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"Flowing Source"
by [?]

Master Simon’s inn, the “Flowing Source”–“Good Entertainment for Man and Beast”–leant over the riverside by the ferry, a mile and a half above Ponteglos town. The fresh water of Cuckoo River met the salt Channel tide right under its windows, by the wooden ladder where Master Simon chained his ferry-boat. Fourteen miles inland, a brown trout-stream singing down from the moors, plunged over a ledge of rock into the cool depths of Cuckoo Valley. Thenceforward it ran by beds of sundew, water-mint and asphodel, under woods so steeply converging that the traveller upon the ridges heard it as the trickle of water in a cavern. But just above Master Simon’s inn the valley widened out into arable and grey pasture land, and the river, too, widened and grew deep enough to float up vessels of small tonnage at the spring tides. In summer, from the bow-window of his coffee-room, Master Simon could follow its course down through the meadows to the church-tower of Ponteglos and the shipping congregated there about the wharves, and watch in the middle distance the sails of a barge or shallow trading-ketch moving among the haymakers. But from November to March, when the floods were out, the “Flowing Source” stood above an inland sea, with a haystack or two for lesser islets. Then the river’s course could be told only by a line of stakes on which the wild fowl rested. The meadows were covered. Only a few clumps of reed rose above the clapping water and shook in the northerly gales. And then, when no guests came for weeks together, and the salt spray crusted the panes so thickly that looking abroad became a weariness of the spirit, Master Simon would reach down his long gun from the chimney-piece and polish it, and having pulled on his wading-boots and wrapped a large woollen comforter round his throat and another round his head, would summon his tap-boy, unmoor the ferry-boat, and go duck-shooting. For in winter birds innumerable haunt the riverside here–wild duck, snipe, teal, and widgeon; curlews, fieldfares, and plovers, both green and golden; rooks, starlings, little white-rumped sandpipers; herons from the upper woods and gulls from seaward. Master Simon had fine sport in the short days, and the inn might take care of itself, which it was perfectly well able to do. Its foundations rested on sunken piles of magnificent girth–“as stout as myself,” said Master Simon modestly–and on these it stood so high that even the great flood of ‘fifty-nine had overlapped the kitchen threshold but once, at the top of a spring tide with a north-westerly gale behind it; and then had retreated within the hour. “It didn’t put the fire out,” boasted Master Simon.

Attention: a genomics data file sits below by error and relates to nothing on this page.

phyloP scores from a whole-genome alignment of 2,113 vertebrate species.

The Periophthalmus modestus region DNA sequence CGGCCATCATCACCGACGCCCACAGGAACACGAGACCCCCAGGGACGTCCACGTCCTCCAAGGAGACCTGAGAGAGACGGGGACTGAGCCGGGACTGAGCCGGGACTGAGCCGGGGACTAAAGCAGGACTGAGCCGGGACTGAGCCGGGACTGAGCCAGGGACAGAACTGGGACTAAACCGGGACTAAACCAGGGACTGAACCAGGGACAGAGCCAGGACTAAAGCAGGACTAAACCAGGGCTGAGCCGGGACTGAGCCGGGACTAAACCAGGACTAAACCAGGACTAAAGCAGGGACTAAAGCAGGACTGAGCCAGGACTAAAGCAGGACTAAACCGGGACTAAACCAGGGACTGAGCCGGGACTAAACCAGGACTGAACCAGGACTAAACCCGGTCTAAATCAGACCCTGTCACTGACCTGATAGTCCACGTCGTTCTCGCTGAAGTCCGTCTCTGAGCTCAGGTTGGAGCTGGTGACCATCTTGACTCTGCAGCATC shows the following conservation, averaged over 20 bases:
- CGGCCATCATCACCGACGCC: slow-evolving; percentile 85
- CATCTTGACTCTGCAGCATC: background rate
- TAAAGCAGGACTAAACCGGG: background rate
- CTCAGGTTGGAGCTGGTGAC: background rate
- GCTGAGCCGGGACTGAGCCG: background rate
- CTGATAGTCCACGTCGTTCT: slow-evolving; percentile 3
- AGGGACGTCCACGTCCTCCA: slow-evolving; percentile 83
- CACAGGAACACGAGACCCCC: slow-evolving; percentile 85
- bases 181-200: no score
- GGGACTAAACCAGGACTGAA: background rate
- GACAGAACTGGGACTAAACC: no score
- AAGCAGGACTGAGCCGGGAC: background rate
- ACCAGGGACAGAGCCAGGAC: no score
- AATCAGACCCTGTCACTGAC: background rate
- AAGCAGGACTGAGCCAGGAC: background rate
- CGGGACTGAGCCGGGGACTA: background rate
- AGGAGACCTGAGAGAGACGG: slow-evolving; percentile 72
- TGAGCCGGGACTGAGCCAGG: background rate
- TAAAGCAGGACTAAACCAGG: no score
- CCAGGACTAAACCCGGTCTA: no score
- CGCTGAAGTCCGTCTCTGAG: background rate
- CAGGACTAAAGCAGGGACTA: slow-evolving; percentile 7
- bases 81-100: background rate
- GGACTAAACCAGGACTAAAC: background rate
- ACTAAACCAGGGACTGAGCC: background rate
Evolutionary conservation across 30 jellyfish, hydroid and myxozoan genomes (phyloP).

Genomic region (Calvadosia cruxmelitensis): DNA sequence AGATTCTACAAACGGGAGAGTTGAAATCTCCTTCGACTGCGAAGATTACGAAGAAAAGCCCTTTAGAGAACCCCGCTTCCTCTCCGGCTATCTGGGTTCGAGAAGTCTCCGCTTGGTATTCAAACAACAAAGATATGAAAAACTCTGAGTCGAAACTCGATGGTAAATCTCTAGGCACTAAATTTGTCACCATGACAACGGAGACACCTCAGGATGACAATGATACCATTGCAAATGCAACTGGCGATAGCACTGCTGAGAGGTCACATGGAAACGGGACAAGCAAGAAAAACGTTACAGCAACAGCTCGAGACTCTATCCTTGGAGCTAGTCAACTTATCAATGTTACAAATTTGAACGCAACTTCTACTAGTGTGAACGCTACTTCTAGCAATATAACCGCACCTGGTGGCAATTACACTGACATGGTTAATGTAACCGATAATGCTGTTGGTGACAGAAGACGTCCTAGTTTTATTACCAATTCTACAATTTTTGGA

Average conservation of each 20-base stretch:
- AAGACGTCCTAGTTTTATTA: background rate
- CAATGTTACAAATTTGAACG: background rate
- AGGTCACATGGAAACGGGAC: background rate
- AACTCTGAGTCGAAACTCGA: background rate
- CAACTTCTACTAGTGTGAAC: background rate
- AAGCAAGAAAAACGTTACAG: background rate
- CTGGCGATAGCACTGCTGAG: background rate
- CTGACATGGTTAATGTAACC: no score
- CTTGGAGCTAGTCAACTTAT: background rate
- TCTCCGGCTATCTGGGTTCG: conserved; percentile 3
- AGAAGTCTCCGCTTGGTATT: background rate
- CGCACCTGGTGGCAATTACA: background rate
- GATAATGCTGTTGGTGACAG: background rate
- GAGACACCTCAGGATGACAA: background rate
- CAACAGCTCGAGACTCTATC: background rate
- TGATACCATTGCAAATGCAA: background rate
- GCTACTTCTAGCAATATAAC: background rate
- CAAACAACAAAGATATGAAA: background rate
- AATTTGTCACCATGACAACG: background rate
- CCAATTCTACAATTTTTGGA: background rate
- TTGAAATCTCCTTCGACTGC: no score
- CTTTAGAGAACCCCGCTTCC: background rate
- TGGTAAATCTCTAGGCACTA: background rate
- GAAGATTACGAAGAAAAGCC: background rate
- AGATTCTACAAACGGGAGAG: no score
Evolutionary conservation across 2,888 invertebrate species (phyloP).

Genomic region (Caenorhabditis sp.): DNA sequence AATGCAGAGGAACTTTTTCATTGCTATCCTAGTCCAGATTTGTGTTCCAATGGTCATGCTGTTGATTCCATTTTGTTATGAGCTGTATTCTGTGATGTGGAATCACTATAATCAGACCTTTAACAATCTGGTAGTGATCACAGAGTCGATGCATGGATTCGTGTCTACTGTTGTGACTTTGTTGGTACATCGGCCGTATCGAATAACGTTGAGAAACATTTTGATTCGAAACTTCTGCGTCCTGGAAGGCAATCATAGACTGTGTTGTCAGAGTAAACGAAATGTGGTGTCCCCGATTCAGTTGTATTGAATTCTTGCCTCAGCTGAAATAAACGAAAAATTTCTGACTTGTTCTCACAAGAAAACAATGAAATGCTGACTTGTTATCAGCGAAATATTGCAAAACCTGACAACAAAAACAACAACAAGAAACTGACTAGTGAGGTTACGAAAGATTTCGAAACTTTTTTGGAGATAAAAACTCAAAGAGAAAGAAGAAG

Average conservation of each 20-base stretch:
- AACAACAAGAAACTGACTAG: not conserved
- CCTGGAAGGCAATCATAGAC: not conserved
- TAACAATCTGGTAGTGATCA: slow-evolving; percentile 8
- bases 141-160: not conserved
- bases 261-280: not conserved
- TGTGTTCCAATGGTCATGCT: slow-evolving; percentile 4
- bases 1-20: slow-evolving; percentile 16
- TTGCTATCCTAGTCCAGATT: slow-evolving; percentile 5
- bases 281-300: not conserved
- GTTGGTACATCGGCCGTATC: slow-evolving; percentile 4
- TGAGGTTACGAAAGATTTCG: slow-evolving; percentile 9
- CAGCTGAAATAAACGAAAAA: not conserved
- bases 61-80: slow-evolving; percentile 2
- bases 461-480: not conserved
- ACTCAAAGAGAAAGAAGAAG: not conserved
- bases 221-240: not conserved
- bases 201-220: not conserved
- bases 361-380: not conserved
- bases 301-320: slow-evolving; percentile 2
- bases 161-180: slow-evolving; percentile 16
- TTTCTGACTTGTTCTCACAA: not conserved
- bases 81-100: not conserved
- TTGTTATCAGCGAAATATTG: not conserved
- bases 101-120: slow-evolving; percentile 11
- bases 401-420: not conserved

He was proud of his inn, and for some very good reasons. To begin with, you would not find another such building if you searched England for a year. It consisted almost wholly of wood; but of such wood! The story went that on a blowing afternoon, in the late autumn of 1588, two Spanish galleons from the Great Armada–they had been driven right around Cape Wrath–came trailing up the estuary and took ground just above Ponteglos. Their crews landed and marched inland, and never returned. Some say the Cornishmen cut them off and slew them. For my part, I think it more likely that these foreigners found hospitality, and very wisely determined to settle in the country. Certain it is, you will find in the upland farms over Cuckoo Valley a race of folks with olive complexions, black curling hair and beards, and Southern names–Santo, Hugo, Jago, Bennett, Jose. . . .

At all events, the Spanyers (Spaniards) never came back to their galleons, which lay in the ooze by the marsh meadows until the very birds forgot to fear them, and built in their rigging. By the Roles d’Oleron–which were, in effect, the maritime laws of that period– all wrecks or wreckage belonged to the Crown when neither an owner nor an heir of a late owner could be found for it. But in those days the king’s law travelled lamely through Cornwall; so that when, in 1605, these galleons were put up to auction and sold by the Lord of the Manor–who happened to be High Sheriff–nobody inquired very closely where the money went. It is more to the point that the timber of them was bought by one Master Blaise–never mind the surname; he was an ancestor of Master Simon’s, and a well-to-do wool-comber of Ponteglos.